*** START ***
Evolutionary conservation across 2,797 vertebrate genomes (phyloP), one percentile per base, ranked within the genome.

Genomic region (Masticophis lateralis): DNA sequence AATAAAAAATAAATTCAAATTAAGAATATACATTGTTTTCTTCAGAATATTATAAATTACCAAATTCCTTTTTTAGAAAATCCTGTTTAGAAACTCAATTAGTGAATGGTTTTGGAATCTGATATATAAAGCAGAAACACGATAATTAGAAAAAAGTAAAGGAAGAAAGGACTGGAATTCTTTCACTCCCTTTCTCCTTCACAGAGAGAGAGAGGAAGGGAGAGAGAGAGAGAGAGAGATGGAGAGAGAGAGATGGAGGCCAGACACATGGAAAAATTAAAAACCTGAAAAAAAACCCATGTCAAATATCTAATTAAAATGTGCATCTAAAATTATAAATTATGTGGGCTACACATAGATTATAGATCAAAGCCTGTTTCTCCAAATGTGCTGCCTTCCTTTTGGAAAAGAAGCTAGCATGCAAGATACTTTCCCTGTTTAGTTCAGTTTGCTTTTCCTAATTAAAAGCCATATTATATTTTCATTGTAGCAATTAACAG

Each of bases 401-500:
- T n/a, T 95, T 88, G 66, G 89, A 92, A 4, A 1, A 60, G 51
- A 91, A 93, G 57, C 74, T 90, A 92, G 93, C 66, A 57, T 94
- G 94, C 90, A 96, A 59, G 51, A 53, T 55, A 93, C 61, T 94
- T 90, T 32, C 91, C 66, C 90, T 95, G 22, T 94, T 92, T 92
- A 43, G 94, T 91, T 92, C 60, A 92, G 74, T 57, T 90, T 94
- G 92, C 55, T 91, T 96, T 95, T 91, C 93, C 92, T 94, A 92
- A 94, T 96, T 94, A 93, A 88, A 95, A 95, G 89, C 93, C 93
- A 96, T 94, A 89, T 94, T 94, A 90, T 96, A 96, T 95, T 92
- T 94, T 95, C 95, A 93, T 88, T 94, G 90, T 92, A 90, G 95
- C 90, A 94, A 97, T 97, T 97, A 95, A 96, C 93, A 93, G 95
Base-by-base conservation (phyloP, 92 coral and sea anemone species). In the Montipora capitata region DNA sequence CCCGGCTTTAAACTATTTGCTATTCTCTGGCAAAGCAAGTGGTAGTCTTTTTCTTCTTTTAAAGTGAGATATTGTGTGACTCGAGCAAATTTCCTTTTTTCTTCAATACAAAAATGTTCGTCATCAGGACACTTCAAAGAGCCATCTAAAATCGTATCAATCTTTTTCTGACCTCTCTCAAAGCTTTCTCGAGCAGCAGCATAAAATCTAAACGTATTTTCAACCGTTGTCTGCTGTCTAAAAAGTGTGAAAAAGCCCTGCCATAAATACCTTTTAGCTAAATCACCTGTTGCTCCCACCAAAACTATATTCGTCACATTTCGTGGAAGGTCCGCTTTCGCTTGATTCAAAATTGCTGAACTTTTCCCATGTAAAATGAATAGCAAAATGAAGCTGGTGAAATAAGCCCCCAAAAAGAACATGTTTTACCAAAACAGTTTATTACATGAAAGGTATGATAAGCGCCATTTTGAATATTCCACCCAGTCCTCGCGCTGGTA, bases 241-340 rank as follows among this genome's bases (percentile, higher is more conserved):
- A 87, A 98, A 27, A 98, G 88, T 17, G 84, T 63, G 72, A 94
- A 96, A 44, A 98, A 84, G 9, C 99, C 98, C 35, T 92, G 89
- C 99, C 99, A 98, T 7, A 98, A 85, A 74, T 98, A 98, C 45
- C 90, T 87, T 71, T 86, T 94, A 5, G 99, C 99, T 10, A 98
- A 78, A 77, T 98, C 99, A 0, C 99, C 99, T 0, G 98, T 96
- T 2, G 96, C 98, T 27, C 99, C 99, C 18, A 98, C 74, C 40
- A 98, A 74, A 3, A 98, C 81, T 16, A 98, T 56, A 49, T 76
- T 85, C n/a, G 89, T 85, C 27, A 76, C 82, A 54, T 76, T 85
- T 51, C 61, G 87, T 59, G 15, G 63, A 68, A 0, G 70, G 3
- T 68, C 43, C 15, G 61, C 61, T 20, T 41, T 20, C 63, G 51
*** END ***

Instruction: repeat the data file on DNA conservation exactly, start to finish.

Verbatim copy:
Evolutionary conservation across 2,797 vertebrate genomes (phyloP), one percentile per base, ranked within the genome.

Genomic region (Masticophis lateralis): DNA sequence AATAAAAAATAAATTCAAATTAAGAATATACATTGTTTTCTTCAGAATATTATAAATTACCAAATTCCTTTTTTAGAAAATCCTGTTTAGAAACTCAATTAGTGAATGGTTTTGGAATCTGATATATAAAGCAGAAACACGATAATTAGAAAAAAGTAAAGGAAGAAAGGACTGGAATTCTTTCACTCCCTTTCTCCTTCACAGAGAGAGAGAGGAAGGGAGAGAGAGAGAGAGAGAGATGGAGAGAGAGAGATGGAGGCCAGACACATGGAAAAATTAAAAACCTGAAAAAAAACCCATGTCAAATATCTAATTAAAATGTGCATCTAAAATTATAAATTATGTGGGCTACACATAGATTATAGATCAAAGCCTGTTTCTCCAAATGTGCTGCCTTCCTTTTGGAAAAGAAGCTAGCATGCAAGATACTTTCCCTGTTTAGTTCAGTTTGCTTTTCCTAATTAAAAGCCATATTATATTTTCATTGTAGCAATTAACAG

Each of bases 401-500:
- T n/a, T 95, T 88, G 66, G 89, A 92, A 4, A 1, A 60, G 51
- A 91, A 93, G 57, C 74, T 90, A 92, G 93, C 66, A 57, T 94
- G 94, C 90, A 96, A 59, G 51, A 53, T 55, A 93, C 61, T 94
- T 90, T 32, C 91, C 66, C 90, T 95, G 22, T 94, T 92, T 92
- A 43, G 94, T 91, T 92, C 60, A 92, G 74, T 57, T 90, T 94
- G 92, C 55, T 91, T 96, T 95, T 91, C 93, C 92, T 94, A 92
- A 94, T 96, T 94, A 93, A 88, A 95, A 95, G 89, C 93, C 93
- A 96, T 94, A 89, T 94, T 94, A 90, T 96, A 96, T 95, T 92
- T 94, T 95, C 95, A 93, T 88, T 94, G 90, T 92, A 90, G 95
- C 90, A 94, A 97, T 97, T 97, A 95, A 96, C 93, A 93, G 95
Base-by-base conservation (phyloP, 92 coral and sea anemone species). In the Montipora capitata region DNA sequence CCCGGCTTTAAACTATTTGCTATTCTCTGGCAAAGCAAGTGGTAGTCTTTTTCTTCTTTTAAAGTGAGATATTGTGTGACTCGAGCAAATTTCCTTTTTTCTTCAATACAAAAATGTTCGTCATCAGGACACTTCAAAGAGCCATCTAAAATCGTATCAATCTTTTTCTGACCTCTCTCAAAGCTTTCTCGAGCAGCAGCATAAAATCTAAACGTATTTTCAACCGTTGTCTGCTGTCTAAAAAGTGTGAAAAAGCCCTGCCATAAATACCTTTTAGCTAAATCACCTGTTGCTCCCACCAAAACTATATTCGTCACATTTCGTGGAAGGTCCGCTTTCGCTTGATTCAAAATTGCTGAACTTTTCCCATGTAAAATGAATAGCAAAATGAAGCTGGTGAAATAAGCCCCCAAAAAGAACATGTTTTACCAAAACAGTTTATTACATGAAAGGTATGATAAGCGCCATTTTGAATATTCCACCCAGTCCTCGCGCTGGTA, bases 241-340 rank as follows among this genome's bases (percentile, higher is more conserved):
- A 87, A 98, A 27, A 98, G 88, T 17, G 84, T 63, G 72, A 94
- A 96, A 44, A 98, A 84, G 9, C 99, C 98, C 35, T 92, G 89
- C 99, C 99, A 98, T 7, A 98, A 85, A 74, T 98, A 98, C 45
- C 90, T 87, T 71, T 86, T 94, A 5, G 99, C 99, T 10, A 98
- A 78, A 77, T 98, C 99, A 0, C 99, C 99, T 0, G 98, T 96
- T 2, G 96, C 98, T 27, C 99, C 99, C 18, A 98, C 74, C 40
- A 98, A 74, A 3, A 98, C 81, T 16, A 98, T 56, A 49, T 76
- T 85, C n/a, G 89, T 85, C 27, A 76, C 82, A 54, T 76, T 85
- T 51, C 61, G 87, T 59, G 15, G 63, A 68, A 0, G 70, G 3
- T 68, C 43, C 15, G 61, C 61, T 20, T 41, T 20, C 63, G 51